Purchases Journal

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purchase journal
Businesses purchase the stock of goods for the reselling purpose. For instance, a bookshop purchases the stock of stationery for selling it to the customers. A business purchases goods either on a cash basis or a credit basis. When a business purchases goods on a cash basis, the business exchanges cash for the goods. On the other hand, when a business purchases goods on a credit basis, the business receives goods from the supplier but the business does not pay cash at the same time. Businesses use a separate prime entry book to record the purchases of goods on a credit basis. This prime entry book is called the purchases journal or purchases day book. Therefore, businesses record credit purchases primely in the purchases journal before recording in the ledger accounts. The purchases journal is only a prime entry book and it does not perform the dual function. Thus, the purchases journal is the prime entry book in which credit purchase of trade goods are recorded.
Source document of purchases journal
Trade creditors are the parties who provide goods on credit basis. The business owes to the creditors. Thus, creditors are liabilities of a business. When selling goods on credit, the suppliers (creditors) prepare a source document including the details of the transaction such as date of sale, description of goods, value, etc. We call this source document as the invoice. So, the invoice is prepared by the credit supplier (the creditor) and given to the buyer. Generally, the supplier (seller) keeps a copy of the invoice prepared and gives the original to the buyer. The invoice becomes a sales invoice for the business which sells goods on credit. On the other hand, the invoice becomes the purchase invoice for the business which purchases goods on credit. Therefore, the source document of the purchases journal is the purchase invoice. The business which purchased goods on credit records the credit purchase in the purchases journal by using the information on the purchase invoice.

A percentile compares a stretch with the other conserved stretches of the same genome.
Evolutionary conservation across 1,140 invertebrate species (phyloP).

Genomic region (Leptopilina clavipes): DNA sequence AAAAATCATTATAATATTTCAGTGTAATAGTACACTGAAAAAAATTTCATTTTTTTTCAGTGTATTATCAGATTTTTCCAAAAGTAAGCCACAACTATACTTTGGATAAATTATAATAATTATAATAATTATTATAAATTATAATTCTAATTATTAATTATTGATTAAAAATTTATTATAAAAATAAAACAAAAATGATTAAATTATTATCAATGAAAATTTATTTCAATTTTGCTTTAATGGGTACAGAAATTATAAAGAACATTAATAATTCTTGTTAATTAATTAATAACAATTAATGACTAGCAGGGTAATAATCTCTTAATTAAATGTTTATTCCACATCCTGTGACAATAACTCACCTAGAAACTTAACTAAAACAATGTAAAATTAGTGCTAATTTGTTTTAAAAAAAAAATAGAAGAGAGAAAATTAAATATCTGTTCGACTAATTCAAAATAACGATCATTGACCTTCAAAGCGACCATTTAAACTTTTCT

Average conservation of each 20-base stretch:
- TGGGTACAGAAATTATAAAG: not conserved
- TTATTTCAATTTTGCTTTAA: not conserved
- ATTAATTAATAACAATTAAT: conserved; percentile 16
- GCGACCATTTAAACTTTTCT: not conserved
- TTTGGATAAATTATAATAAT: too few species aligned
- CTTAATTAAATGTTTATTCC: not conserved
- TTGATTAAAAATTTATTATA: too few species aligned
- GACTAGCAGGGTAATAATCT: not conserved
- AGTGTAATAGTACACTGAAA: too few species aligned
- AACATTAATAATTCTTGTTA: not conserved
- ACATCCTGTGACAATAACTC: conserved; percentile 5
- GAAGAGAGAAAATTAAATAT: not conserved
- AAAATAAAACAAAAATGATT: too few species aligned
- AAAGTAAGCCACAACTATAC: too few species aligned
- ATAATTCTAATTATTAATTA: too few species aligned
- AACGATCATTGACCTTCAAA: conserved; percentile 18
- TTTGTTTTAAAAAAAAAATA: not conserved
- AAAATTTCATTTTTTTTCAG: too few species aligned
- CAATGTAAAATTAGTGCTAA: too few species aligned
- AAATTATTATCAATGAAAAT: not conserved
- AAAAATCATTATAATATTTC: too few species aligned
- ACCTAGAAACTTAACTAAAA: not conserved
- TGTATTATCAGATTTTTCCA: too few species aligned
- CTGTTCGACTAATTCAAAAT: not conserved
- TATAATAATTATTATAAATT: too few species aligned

Example of an invoice 
Purchase invoice According to the above invoice, the business, KC Stationery is the supplier (seller) and has prepared the invoice. KC Stationery has sold goods (stationery) on credit to Sapumal Bookshop. Therefore, Sapumal Bookshop is the buyer. This invoice is a sales invoice to KC Stationery and a purchase invoice to Sapumal Bookshop. The listed price of goods is Rs. 38 500. A 10% trade discount is a deduction from the listed price which is Rs. 3850. For the purchaser (Sapumal Bookshop) the credit purchase amount is Rs. 34 650 (Rs. 38 500 - 3 850). Therefore, Sapumal Bookshop owes Rs. 34 650 to KC Stationery. Sapumal Bookshop has to record the net purchase (Rs. 34 650) value after deducting the trade discount in the purchases journal. ‘5/30 net 60’ is a condition given for the buyer. Number 5 indicates 5% which is the cash discount amount. Number 60 indicates 60 days which is the total credit period available for the buyer. 30 indicates 30 days and if the buyer settles his credit amount within 30days he can obtain the cash discount of 5%.  Therefore, the meaning of this condition is the buyer should settle the credit amount within 60 days and if he/she settles within 30 days, a 5% cash discount will be given.
Format of Purchases Journal
Purchases journal
Recording in the purchases journal and posting into the ledger
As illustrated in the above, the purchases journal has five columns. These columns are date, invoice number, supplier, total value, and ledger page. After deducting the trade discount, the net purchase value of an invoice is recorded in the 'total value" column of the purchases journal. Likewise, a business records all the credit purchases relevant to a particular month. At the end of the month, the total credit purchases of the purchase journal is debited into the purchases account. Thereafter, each credit purchase value will be credited separately into the respective creditor's account.  


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